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No Limits Distribution just announced it will be distributing Sanuk in Canada. I also heard it has a new men’s underwear brand that it owns, Saxx, that is supposedly revolutionary in a way that goes beyond my expertise.
Given all the news out of Canada lately with the West 49 acquisition and Zumiez expansion, I thought it was a good time to talk to No Limits founder Darren Hawrish about the Canadian action sports retail climate and more.
No Limits distributes nine brands in Canada including Osirsis, Famous Stars and Straps, Sessions, Tap Out, Capital, Coal, Obey and Union.
Actually, taking on Sanuk is more like a brand swap. As of July 1, Reef has moved all Canadian business to their Montreal based Vans and North Face offices so we are no longer working with Reef in Canada.
We are very excited about taking on Sanuk and its huge growth potential in Canada. Not only is it one of the hottest brands in our market today, but Sanuk’s culture and distribution strategy falls in line perfectly with our own here in Canada.
The best way to put it is that retail has a hangover right now. It’s awake (but not fully) and is hurting from the past 12 months of weak sales and low margin business. Dealers are beginning to see sales pick up, but they are still having a tough time paying for past purchases, making it tough to freshen up inventory.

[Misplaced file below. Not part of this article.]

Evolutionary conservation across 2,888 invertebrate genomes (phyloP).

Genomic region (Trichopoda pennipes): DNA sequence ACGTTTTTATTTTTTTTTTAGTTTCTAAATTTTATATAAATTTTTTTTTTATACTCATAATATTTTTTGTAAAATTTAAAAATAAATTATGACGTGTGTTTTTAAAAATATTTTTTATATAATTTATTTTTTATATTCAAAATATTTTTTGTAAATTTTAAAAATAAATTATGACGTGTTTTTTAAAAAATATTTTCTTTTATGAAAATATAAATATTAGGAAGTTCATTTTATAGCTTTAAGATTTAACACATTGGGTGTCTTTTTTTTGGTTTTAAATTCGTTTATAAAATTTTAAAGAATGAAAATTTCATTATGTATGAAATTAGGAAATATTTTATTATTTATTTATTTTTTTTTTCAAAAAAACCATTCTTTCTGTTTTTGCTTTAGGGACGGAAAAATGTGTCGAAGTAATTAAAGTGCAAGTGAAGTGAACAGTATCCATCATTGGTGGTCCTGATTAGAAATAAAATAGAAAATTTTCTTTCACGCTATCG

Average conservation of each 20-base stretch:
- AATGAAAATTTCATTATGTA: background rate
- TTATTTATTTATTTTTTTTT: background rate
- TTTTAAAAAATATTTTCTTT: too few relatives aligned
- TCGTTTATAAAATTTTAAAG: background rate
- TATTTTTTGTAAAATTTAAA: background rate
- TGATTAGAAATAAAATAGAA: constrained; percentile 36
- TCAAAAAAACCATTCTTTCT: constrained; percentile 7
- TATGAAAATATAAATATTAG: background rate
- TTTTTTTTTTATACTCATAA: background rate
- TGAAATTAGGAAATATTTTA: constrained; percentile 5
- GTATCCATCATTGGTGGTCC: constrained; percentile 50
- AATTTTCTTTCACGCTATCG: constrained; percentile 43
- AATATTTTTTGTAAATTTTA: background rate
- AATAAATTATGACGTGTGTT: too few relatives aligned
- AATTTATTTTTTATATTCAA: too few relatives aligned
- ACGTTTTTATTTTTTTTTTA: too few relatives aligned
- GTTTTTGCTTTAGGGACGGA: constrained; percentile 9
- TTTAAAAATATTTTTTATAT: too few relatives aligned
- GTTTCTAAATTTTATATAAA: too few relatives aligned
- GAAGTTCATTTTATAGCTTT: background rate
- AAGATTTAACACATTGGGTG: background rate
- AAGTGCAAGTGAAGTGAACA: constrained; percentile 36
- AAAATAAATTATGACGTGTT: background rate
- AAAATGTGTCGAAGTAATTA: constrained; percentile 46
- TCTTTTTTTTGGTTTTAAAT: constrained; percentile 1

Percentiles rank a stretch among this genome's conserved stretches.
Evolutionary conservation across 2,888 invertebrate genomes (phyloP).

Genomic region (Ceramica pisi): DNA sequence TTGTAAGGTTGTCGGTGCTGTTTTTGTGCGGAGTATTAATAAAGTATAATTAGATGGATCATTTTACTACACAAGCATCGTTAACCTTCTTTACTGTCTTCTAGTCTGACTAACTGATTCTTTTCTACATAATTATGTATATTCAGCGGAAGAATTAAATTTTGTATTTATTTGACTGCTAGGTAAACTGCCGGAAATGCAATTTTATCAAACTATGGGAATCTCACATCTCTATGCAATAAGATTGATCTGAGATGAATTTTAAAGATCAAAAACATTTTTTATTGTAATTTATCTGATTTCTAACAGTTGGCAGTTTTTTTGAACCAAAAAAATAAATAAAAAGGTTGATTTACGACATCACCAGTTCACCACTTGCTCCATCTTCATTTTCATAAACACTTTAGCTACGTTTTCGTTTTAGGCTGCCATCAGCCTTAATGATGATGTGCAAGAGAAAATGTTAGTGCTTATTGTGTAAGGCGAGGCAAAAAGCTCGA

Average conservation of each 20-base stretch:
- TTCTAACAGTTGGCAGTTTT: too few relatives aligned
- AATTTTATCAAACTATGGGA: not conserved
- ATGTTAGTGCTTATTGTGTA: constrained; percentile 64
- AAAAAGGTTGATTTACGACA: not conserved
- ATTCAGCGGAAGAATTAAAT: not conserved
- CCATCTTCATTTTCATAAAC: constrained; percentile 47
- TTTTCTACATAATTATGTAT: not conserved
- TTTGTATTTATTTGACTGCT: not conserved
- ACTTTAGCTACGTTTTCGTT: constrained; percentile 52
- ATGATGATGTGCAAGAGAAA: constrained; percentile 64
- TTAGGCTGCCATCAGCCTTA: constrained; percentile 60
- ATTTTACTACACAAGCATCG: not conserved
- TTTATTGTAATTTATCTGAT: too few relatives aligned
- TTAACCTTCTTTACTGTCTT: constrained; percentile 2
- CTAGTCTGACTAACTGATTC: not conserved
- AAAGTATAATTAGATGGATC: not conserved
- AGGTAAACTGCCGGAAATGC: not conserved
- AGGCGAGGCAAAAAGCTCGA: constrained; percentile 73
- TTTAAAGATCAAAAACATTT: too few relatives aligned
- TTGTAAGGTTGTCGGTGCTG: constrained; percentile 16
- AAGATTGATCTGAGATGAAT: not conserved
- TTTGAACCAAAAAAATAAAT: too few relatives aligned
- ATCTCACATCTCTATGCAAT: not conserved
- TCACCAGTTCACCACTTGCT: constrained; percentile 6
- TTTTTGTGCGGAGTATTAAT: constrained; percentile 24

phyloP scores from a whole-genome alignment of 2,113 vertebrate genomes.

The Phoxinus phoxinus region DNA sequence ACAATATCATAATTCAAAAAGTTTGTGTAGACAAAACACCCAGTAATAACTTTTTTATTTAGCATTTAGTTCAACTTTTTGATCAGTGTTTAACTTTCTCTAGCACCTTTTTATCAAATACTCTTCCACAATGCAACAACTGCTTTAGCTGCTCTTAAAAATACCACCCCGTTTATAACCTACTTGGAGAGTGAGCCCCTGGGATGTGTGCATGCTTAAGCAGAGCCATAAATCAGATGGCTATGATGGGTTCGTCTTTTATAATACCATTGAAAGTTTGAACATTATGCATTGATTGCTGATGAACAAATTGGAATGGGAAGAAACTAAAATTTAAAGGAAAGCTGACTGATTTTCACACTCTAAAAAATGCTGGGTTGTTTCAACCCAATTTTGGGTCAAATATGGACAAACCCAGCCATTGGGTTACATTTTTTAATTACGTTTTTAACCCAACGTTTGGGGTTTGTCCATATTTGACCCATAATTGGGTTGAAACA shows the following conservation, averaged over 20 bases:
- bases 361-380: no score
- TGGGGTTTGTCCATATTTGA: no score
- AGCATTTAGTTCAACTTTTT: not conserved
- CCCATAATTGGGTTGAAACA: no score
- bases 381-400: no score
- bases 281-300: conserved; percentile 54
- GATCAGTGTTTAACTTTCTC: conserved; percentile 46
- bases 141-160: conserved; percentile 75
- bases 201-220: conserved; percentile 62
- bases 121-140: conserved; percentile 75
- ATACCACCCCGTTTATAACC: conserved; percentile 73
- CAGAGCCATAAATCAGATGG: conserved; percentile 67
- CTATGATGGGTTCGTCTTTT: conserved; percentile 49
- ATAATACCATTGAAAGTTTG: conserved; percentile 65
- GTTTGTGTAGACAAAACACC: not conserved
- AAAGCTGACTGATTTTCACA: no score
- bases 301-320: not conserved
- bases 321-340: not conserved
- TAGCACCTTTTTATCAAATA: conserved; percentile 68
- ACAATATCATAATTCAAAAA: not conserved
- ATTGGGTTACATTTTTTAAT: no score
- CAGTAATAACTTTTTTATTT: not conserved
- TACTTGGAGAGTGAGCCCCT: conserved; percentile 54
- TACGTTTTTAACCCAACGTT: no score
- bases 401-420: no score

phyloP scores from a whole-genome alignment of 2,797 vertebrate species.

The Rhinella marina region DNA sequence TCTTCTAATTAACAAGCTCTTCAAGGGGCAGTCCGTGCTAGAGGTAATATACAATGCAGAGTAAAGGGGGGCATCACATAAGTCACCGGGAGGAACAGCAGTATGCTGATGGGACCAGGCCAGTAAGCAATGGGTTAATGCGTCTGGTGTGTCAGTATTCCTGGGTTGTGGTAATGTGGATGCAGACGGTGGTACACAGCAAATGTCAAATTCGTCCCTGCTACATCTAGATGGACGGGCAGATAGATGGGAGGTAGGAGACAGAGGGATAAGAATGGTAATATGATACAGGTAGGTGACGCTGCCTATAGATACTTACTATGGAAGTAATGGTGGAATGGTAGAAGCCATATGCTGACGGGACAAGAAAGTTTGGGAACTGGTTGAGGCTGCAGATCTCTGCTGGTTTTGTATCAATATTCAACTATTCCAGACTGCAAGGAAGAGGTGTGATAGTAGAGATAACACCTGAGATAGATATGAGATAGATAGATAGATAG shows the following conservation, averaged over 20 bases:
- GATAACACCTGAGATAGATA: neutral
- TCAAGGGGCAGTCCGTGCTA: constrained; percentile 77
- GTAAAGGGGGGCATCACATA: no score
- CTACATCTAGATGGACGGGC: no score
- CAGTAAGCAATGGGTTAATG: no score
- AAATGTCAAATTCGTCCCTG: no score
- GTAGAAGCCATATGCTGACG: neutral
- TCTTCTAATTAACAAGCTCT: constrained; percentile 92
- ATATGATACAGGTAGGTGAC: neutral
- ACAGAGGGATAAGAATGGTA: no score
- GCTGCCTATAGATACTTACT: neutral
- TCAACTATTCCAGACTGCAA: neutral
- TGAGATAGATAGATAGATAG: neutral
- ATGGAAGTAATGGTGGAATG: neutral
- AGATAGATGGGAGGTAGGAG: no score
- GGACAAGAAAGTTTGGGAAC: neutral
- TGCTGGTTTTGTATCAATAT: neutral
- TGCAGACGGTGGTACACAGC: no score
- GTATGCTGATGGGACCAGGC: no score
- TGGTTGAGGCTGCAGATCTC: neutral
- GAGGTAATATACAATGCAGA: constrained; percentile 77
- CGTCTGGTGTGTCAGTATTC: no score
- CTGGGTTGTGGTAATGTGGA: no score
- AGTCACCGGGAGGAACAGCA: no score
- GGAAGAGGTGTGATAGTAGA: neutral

It’s a big move and it requires extensive structural undertaking to expand into another country. However, they are both large companies with good history and neither of them would make this move unless they saw opportunity in this market.
Action sports is our primary business, so on the outset I’d say it’s encouraging that well educated retailers believe there is still room for growth in this market in Canada. Of course being patriotic, I wish it were Canadian-owned retailers that could service the market to its full potential.
If these two new entrants are able to surpass the challenges ahead of them, then I believe we will see some fall out of good Canadian retailers that are simply not able to operate under the same economies of scale.
I believe these new entrants played a big part in West 49 selling to Billabong. West 49 was already having a tough time and recognized these two big players as direct competition against which they could not compete. It was a good time for West 49 shareholders to exit before things became worse.
On page 2: Spring orders, Obey in Canada, Saxx